Background: Historically, splenectomy has been an accepted procedure in the management of immune thrombocytopenic purpura (ITP). However, it is also true that the response to splenectomy in patients with ITP seems to be unpredictable. Therefore, the purpose of this study was to identify clinical variables that might predict a favorable response to splenectomy in patients with ITP. Methods: Data were collected retrospectively for 40 adult patients with ITP who underwent laparoscopic (LS) and open (OS) splenectomy at Emory University Hospital between 1992 and 1999. Demographics and outcomes were recorded. Age, sex, disease duration, comorbidities (ASA > 2), previous response to steroids and/or other medications, and preoperative platelet count were analyzed by univariate (t-test, Fisher's exact test) and multivariate statistical methods. Results: Of the 20 patients in each group, improved platelet counts were noted in 18 patients (90%) in the LS group and 20 patients (100%) in the OS group. Follow-up (16 ± 3 months) was obtained in 19 LS patients (95%) and 16 OS patients (80%), with 84% and 87.5% sustained response rates, respectively. After univariate analysis, two variables (age and disease duration) were found to be significantly related to the outcome of splenectomy (p < 0.01). However, after multiple logistic regression analysis, only disease ration (relative risk = 1.083; CI, 1.004-1.167) was an independent prognostic factor for a sustained response to splenectomy. Conclusion: These results suggest that the response to splenectomy (laparoscopic and open) in patients with ITP cannot be adequately predicted on the basis of presplenectomy clinical variables. However, disease duration and patient age should be taken into consideration when selecting patients for splenectomy.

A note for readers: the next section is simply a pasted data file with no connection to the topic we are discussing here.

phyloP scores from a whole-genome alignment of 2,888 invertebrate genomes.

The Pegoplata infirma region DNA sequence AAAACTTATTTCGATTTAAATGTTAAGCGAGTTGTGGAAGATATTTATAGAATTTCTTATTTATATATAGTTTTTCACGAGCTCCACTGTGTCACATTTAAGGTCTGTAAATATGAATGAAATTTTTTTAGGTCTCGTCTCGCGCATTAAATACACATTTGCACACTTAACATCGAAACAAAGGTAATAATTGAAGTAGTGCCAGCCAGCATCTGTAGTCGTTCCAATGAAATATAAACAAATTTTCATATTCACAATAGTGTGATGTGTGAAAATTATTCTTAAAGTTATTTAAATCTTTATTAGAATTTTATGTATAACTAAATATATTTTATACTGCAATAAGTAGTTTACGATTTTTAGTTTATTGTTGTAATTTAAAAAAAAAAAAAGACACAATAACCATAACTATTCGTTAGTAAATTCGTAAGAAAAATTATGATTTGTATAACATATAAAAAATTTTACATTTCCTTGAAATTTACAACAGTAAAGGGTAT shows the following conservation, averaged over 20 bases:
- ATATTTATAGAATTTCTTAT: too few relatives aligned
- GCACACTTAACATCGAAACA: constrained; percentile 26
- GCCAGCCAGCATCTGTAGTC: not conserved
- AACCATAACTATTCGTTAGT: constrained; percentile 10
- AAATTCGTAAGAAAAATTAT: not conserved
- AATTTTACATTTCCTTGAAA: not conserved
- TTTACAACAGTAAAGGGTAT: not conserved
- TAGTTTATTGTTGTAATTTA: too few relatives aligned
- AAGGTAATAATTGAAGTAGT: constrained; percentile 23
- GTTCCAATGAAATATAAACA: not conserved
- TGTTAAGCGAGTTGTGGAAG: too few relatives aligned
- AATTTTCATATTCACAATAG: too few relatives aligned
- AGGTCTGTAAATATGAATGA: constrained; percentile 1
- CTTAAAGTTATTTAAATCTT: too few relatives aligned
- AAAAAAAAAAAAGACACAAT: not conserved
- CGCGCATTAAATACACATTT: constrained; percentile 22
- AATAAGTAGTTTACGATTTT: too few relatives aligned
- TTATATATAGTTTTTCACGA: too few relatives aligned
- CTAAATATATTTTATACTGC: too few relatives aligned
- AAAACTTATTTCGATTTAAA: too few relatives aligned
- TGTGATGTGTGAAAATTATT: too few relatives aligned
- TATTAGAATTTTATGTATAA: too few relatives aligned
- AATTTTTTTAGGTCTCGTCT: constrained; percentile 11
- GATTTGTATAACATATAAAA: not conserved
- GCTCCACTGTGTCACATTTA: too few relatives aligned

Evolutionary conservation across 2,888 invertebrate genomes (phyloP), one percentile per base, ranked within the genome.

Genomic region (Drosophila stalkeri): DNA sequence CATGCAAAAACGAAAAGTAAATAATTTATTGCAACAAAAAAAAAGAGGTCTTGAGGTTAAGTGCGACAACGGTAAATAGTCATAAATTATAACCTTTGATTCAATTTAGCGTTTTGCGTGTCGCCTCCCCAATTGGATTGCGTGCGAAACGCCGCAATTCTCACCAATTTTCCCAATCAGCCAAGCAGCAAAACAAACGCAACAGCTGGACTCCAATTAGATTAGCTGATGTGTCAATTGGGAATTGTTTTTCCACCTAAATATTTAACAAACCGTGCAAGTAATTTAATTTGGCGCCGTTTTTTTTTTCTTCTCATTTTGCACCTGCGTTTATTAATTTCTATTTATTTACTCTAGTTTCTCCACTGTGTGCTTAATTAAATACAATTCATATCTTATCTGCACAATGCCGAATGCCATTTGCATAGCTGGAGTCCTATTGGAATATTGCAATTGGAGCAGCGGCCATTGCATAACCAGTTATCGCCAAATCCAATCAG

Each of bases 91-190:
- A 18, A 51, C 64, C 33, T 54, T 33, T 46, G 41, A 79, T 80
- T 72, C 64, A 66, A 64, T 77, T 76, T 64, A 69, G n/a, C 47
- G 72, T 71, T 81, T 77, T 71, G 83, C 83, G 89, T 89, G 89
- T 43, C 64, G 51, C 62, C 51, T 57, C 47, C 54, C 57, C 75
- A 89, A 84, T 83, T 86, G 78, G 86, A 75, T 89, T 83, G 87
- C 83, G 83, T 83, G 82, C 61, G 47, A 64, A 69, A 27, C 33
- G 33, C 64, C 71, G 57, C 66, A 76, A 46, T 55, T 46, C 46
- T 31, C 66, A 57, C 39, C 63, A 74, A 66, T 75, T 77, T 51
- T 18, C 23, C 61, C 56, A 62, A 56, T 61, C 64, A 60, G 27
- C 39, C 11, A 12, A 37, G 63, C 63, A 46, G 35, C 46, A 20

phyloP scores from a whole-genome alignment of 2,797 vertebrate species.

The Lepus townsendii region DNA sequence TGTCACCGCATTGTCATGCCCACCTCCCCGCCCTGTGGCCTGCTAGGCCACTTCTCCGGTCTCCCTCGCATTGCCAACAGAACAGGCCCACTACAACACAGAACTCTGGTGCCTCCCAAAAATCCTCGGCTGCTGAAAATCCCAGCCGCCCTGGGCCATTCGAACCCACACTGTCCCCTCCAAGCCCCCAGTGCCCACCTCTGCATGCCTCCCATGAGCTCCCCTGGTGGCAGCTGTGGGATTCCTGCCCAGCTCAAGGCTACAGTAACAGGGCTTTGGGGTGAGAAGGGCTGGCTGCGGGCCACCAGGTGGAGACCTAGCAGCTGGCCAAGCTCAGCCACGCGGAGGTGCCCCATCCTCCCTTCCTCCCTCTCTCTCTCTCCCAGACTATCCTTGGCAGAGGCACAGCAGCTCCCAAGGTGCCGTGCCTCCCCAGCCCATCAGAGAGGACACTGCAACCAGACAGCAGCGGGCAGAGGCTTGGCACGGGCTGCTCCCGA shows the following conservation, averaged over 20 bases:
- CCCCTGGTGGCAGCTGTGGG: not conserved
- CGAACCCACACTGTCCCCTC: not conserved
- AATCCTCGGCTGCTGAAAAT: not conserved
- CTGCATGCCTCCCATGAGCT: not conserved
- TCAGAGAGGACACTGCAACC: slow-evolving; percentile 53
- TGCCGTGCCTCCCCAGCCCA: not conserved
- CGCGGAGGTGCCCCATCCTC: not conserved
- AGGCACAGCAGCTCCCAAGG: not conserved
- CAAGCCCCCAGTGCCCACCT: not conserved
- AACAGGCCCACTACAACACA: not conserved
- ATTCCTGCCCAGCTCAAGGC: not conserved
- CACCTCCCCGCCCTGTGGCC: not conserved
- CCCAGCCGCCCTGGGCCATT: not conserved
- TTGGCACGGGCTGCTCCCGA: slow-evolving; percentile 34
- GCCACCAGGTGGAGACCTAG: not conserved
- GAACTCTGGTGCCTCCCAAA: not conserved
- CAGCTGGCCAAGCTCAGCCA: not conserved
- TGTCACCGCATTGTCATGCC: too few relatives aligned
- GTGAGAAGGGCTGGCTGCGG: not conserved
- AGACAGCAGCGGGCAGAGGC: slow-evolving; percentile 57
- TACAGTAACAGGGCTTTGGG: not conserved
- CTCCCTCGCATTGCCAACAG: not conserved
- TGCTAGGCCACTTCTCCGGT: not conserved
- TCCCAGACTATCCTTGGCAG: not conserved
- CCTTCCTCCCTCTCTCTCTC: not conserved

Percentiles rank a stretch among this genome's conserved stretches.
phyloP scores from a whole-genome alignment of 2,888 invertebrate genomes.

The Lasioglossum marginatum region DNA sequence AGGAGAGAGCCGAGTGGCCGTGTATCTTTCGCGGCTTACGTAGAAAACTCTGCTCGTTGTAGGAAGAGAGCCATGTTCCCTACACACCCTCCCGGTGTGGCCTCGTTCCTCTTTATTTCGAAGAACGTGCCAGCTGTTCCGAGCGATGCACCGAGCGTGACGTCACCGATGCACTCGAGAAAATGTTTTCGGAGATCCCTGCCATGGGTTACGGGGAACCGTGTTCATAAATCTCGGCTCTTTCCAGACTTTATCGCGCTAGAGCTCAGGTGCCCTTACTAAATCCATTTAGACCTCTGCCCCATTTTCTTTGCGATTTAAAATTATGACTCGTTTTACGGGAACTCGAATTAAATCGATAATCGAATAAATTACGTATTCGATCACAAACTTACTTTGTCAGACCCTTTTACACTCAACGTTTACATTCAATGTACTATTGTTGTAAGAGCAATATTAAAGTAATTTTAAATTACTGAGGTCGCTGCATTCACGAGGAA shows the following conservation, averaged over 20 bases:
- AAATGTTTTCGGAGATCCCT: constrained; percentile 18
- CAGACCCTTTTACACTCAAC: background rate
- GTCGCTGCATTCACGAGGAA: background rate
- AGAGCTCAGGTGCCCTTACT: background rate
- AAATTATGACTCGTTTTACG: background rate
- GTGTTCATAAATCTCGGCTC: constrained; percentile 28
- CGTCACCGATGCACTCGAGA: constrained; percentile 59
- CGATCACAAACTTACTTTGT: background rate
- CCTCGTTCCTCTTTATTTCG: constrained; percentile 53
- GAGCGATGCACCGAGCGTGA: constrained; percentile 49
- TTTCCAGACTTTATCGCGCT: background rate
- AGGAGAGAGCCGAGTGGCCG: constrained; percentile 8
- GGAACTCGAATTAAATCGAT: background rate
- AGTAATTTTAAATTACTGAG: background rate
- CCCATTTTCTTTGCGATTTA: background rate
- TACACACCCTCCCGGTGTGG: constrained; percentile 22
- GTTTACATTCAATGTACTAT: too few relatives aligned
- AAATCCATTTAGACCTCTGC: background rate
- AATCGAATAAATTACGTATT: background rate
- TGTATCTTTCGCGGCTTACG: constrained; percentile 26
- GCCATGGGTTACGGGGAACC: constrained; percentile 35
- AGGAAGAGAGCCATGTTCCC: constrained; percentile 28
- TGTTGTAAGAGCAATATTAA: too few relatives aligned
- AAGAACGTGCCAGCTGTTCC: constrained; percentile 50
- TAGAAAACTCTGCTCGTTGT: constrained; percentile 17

- Immune thrombocytopenic purpura
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